Differences in opinion stemming from a wide set of life experiences among you can be a good thing at work. Often, what appears to be an impasse, upon deeper discussion can reveal that in some ways you’re not that far apart. You may use different words and place emphasis on different points but the essence of what you value is likely very similar, if not the same.

Debate can be enriching, energizing and lead to unexpected innovations if people are kept safe in the process, meaning, they don’t hurt themselves, each other or those that are not present in the debate. You...

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The Art of Joy at Work

joy at work Jan 17, 2021

Written by Roxanne Brown

Inside the first few weeks of the year, we’ve noticed a theme: People having trouble getting back into their work.

If this is you, here are a few thought experiments to try!

What if you imagined your workday as a story? How would you like your story to start? What would it be like in the middle and how would you end your story for the day? Who would be in the story with you and what kind of relationship would you have with them? It’s your story. Write it for you!

What if you reimagined your work as art? After you create a beautiful spreadsheet, proposal, brief, agenda, report summary, etc., step back and marvel at it as if it’s framed and up on the wall. You made that! (You are quite talented.)

For those parts of your work you dislike, here’s a really useful question to ask: How can I make the thing I don’t like to do, fun for me? Just asking the question can jolt you out of your work...

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Nurturing Trust at Work

joy at work Jan 14, 2021

Written by Roxanne Brown

We (The Change Decision) often talk about trust at work in terms of risk. How risky is it for me to trust my boss? My colleagues? My company? My team?

Joy at Work is present when I don’t have to think about that and just focus on the work. When my attention doesn’t have to weigh all of that. Just enjoy working with my boss, with my team, for my company.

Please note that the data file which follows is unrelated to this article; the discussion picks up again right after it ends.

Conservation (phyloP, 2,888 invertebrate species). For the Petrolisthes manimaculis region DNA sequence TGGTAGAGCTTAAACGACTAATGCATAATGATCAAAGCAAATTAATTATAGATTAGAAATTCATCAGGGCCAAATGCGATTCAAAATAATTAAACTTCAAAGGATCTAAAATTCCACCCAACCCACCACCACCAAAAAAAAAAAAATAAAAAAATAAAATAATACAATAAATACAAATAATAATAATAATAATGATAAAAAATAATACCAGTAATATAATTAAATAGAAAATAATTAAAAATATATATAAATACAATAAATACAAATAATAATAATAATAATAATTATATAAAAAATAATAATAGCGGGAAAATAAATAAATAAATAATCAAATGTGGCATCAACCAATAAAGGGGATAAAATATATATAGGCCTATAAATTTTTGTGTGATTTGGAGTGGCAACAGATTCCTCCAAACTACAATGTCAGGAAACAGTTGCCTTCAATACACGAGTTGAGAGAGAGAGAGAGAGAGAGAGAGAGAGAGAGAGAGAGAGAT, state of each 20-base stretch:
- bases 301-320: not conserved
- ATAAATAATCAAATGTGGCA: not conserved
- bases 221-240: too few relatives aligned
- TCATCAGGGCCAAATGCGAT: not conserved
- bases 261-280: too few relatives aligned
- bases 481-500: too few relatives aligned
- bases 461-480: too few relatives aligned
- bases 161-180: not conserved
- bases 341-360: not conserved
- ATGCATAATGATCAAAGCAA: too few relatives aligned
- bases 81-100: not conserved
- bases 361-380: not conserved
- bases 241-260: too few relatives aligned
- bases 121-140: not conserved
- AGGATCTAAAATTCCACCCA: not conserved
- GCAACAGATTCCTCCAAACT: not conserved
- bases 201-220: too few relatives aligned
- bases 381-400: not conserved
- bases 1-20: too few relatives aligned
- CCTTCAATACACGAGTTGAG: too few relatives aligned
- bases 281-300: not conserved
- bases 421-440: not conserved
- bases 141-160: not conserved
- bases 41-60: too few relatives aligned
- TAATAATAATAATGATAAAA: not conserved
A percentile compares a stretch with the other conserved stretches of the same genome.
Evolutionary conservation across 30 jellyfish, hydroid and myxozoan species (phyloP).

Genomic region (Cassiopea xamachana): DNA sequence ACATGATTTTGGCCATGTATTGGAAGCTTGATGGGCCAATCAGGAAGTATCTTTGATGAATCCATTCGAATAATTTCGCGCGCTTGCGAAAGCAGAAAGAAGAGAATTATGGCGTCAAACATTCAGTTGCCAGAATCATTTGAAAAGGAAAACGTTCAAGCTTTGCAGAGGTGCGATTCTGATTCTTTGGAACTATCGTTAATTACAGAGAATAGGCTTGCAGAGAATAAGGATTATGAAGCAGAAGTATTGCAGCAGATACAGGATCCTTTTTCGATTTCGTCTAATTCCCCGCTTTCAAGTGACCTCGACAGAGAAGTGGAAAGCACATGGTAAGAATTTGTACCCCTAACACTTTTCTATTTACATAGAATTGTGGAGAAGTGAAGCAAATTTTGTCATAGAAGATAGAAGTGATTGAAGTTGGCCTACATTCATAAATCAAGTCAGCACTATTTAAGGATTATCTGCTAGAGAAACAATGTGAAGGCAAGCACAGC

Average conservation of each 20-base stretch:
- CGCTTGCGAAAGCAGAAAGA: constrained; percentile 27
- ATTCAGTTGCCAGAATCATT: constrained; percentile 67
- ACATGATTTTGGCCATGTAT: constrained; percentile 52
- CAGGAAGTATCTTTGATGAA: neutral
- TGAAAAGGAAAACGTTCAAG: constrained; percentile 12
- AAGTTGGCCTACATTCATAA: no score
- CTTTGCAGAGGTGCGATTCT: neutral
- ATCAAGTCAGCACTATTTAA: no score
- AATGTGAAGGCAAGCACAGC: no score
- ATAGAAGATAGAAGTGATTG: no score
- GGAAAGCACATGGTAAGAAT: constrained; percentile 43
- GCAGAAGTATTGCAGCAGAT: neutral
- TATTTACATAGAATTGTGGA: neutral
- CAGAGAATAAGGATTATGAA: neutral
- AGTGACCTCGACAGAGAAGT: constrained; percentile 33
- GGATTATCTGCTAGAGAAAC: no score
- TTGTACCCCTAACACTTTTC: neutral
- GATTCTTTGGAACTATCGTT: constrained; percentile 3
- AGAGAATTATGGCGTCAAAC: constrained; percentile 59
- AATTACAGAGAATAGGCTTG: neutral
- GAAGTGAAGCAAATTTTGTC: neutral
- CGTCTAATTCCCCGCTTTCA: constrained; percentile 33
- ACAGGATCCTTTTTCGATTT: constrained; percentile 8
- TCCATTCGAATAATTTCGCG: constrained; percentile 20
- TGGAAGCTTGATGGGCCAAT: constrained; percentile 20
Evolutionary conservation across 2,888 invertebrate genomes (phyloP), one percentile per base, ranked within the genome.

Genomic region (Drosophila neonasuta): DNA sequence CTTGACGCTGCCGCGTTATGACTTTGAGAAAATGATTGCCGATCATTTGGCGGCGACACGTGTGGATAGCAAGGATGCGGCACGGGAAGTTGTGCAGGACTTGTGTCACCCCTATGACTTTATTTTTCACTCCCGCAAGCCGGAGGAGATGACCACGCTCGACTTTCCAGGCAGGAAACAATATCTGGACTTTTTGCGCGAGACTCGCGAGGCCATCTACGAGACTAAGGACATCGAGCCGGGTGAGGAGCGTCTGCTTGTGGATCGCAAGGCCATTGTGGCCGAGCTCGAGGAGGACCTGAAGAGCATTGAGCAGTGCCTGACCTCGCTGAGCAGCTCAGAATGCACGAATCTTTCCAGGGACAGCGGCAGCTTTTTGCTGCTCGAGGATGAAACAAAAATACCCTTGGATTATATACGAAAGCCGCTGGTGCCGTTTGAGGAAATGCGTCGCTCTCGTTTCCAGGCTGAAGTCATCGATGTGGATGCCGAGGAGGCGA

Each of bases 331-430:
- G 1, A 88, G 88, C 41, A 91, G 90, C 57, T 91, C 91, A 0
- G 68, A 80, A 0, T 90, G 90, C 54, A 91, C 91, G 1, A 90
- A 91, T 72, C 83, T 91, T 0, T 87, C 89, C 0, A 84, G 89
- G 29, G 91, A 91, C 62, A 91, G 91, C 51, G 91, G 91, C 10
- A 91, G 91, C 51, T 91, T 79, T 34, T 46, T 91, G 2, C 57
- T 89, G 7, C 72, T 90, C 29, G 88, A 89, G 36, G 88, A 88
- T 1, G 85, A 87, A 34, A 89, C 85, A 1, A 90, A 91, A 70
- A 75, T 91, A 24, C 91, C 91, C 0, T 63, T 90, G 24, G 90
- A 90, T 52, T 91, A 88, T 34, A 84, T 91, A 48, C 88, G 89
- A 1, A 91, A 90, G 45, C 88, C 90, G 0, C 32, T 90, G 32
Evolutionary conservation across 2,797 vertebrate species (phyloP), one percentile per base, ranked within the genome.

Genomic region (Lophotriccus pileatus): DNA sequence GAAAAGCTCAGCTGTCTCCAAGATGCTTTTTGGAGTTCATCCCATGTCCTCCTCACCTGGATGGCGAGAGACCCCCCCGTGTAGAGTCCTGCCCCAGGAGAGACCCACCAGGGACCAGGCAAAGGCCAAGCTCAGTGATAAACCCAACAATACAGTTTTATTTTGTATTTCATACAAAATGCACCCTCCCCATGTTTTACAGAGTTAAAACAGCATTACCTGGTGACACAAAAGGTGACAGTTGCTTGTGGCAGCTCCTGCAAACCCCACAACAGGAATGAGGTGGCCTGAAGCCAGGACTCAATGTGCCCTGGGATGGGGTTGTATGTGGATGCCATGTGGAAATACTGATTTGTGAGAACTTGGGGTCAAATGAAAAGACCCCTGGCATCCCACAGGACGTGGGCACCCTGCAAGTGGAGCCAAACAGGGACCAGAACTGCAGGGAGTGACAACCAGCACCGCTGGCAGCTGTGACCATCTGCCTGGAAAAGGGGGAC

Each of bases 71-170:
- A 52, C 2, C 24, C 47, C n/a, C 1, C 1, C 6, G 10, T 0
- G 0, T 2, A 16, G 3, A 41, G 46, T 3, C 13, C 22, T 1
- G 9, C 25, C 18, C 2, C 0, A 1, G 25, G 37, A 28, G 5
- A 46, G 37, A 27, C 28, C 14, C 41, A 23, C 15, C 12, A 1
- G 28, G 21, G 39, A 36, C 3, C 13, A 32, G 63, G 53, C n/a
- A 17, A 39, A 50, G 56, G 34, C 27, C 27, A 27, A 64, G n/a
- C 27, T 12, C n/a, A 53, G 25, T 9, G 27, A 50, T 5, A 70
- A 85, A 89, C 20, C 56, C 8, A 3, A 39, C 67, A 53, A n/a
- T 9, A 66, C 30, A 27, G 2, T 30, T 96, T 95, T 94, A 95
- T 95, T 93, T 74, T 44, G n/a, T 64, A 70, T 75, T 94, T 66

Some people grant a lot of trust right from the start and tolerate a lot of breaches, but once trust is broken, it’s hard to get it back with them.

Others are slow to trust. They want to see consistency in words and actions for a while before they’ll grant trust.

Some will be hard to read because they feel they need to have a façade of trust while being cautious in their trusting actions.

It depends on their life’s experience and how much they believe they have at risk.

How do you nurture trust at work?

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Joy at Work in Action

joy at work Jan 05, 2021

Written by Roxanne Brown

When we do work we enjoy that contributes toward a shared goal, we feel joy at work.

When we give selflessly to colleagues, when we work hard with others that are seeking the same goal, when we believe the goal is worth going after, when we trust each other, we feel joy at work.

When we overcome a setback, when we forget blame and focus all attention on the solution, when we try something with the confidence we’ll recover if it doesn’t work, we feel joy at work.

When we sometimes pause and celebrate, when we recognize our colleagues, when we see our progress, we feel joy at work.

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The 2020 Word Was Freedom

change joy at work Jan 01, 2021

Written by Roxanne Brown

In January 2020, I chose a word for the year: Freedom. That choice was about freedom from self-doubt, freedom from the noise in my head and the freedom to choose from more options resulting from the first two. When I think back on that now, I can hear the wish to go back in time. I also think, “how quaint.”

About ten years ago, I experienced freedom from the constant, internal dialogue. I had some life-changing experiences that caused me to question everything I thought I knew about myself and the world. My reaction was to just sit with what was happening and try to learn from it. I adopted a “follow-your-nose” philosophy, which translated meant I was letting the universe speak to me and then responding with what seemed to make sense at the time. I was certainly intentional about the life I wanted to live, but my previous “force-of-will” approach to make my carefully chosen goals happen was no longer my mode of...